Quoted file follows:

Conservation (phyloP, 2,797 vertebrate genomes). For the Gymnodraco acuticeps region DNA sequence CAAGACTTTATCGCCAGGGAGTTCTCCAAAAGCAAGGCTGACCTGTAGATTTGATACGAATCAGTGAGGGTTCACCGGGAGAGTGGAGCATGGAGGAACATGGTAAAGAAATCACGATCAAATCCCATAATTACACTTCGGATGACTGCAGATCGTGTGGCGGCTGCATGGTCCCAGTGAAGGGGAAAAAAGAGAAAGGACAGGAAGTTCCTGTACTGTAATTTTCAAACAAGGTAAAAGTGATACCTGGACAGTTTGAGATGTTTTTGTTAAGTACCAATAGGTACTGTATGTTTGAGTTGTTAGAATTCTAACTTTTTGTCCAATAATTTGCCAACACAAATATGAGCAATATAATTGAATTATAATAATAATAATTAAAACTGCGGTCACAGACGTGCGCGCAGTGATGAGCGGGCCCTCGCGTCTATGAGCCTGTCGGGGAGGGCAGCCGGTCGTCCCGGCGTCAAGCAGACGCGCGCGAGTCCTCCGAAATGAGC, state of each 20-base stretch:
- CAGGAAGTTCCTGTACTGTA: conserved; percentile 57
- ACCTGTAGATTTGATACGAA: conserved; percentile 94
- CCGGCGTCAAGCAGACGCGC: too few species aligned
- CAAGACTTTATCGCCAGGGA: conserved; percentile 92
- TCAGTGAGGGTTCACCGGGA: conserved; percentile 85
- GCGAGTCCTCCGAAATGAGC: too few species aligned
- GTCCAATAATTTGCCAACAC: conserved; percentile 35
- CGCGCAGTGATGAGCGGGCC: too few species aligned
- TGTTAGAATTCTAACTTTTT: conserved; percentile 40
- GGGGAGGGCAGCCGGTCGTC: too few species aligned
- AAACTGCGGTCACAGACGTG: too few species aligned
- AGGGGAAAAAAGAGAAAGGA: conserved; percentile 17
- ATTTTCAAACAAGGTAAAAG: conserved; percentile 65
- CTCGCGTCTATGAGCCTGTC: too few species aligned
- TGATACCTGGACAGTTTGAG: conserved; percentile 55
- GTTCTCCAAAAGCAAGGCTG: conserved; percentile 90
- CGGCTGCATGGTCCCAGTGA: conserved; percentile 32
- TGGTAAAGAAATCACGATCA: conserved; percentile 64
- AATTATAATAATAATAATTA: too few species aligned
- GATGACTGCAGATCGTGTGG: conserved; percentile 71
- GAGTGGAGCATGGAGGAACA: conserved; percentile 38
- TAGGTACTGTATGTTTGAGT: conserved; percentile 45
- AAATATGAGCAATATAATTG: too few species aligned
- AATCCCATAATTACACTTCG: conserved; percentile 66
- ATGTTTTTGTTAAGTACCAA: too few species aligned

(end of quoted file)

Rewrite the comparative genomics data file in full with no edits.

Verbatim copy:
Conservation (phyloP, 2,797 vertebrate genomes). For the Gymnodraco acuticeps region DNA sequence CAAGACTTTATCGCCAGGGAGTTCTCCAAAAGCAAGGCTGACCTGTAGATTTGATACGAATCAGTGAGGGTTCACCGGGAGAGTGGAGCATGGAGGAACATGGTAAAGAAATCACGATCAAATCCCATAATTACACTTCGGATGACTGCAGATCGTGTGGCGGCTGCATGGTCCCAGTGAAGGGGAAAAAAGAGAAAGGACAGGAAGTTCCTGTACTGTAATTTTCAAACAAGGTAAAAGTGATACCTGGACAGTTTGAGATGTTTTTGTTAAGTACCAATAGGTACTGTATGTTTGAGTTGTTAGAATTCTAACTTTTTGTCCAATAATTTGCCAACACAAATATGAGCAATATAATTGAATTATAATAATAATAATTAAAACTGCGGTCACAGACGTGCGCGCAGTGATGAGCGGGCCCTCGCGTCTATGAGCCTGTCGGGGAGGGCAGCCGGTCGTCCCGGCGTCAAGCAGACGCGCGCGAGTCCTCCGAAATGAGC, state of each 20-base stretch:
- CAGGAAGTTCCTGTACTGTA: conserved; percentile 57
- ACCTGTAGATTTGATACGAA: conserved; percentile 94
- CCGGCGTCAAGCAGACGCGC: too few species aligned
- CAAGACTTTATCGCCAGGGA: conserved; percentile 92
- TCAGTGAGGGTTCACCGGGA: conserved; percentile 85
- GCGAGTCCTCCGAAATGAGC: too few species aligned
- GTCCAATAATTTGCCAACAC: conserved; percentile 35
- CGCGCAGTGATGAGCGGGCC: too few species aligned
- TGTTAGAATTCTAACTTTTT: conserved; percentile 40
- GGGGAGGGCAGCCGGTCGTC: too few species aligned
- AAACTGCGGTCACAGACGTG: too few species aligned
- AGGGGAAAAAAGAGAAAGGA: conserved; percentile 17
- ATTTTCAAACAAGGTAAAAG: conserved; percentile 65
- CTCGCGTCTATGAGCCTGTC: too few species aligned
- TGATACCTGGACAGTTTGAG: conserved; percentile 55
- GTTCTCCAAAAGCAAGGCTG: conserved; percentile 90
- CGGCTGCATGGTCCCAGTGA: conserved; percentile 32
- TGGTAAAGAAATCACGATCA: conserved; percentile 64
- AATTATAATAATAATAATTA: too few species aligned
- GATGACTGCAGATCGTGTGG: conserved; percentile 71
- GAGTGGAGCATGGAGGAACA: conserved; percentile 38
- TAGGTACTGTATGTTTGAGT: conserved; percentile 45
- AAATATGAGCAATATAATTG: too few species aligned
- AATCCCATAATTACACTTCG: conserved; percentile 66
- ATGTTTTTGTTAAGTACCAA: too few species aligned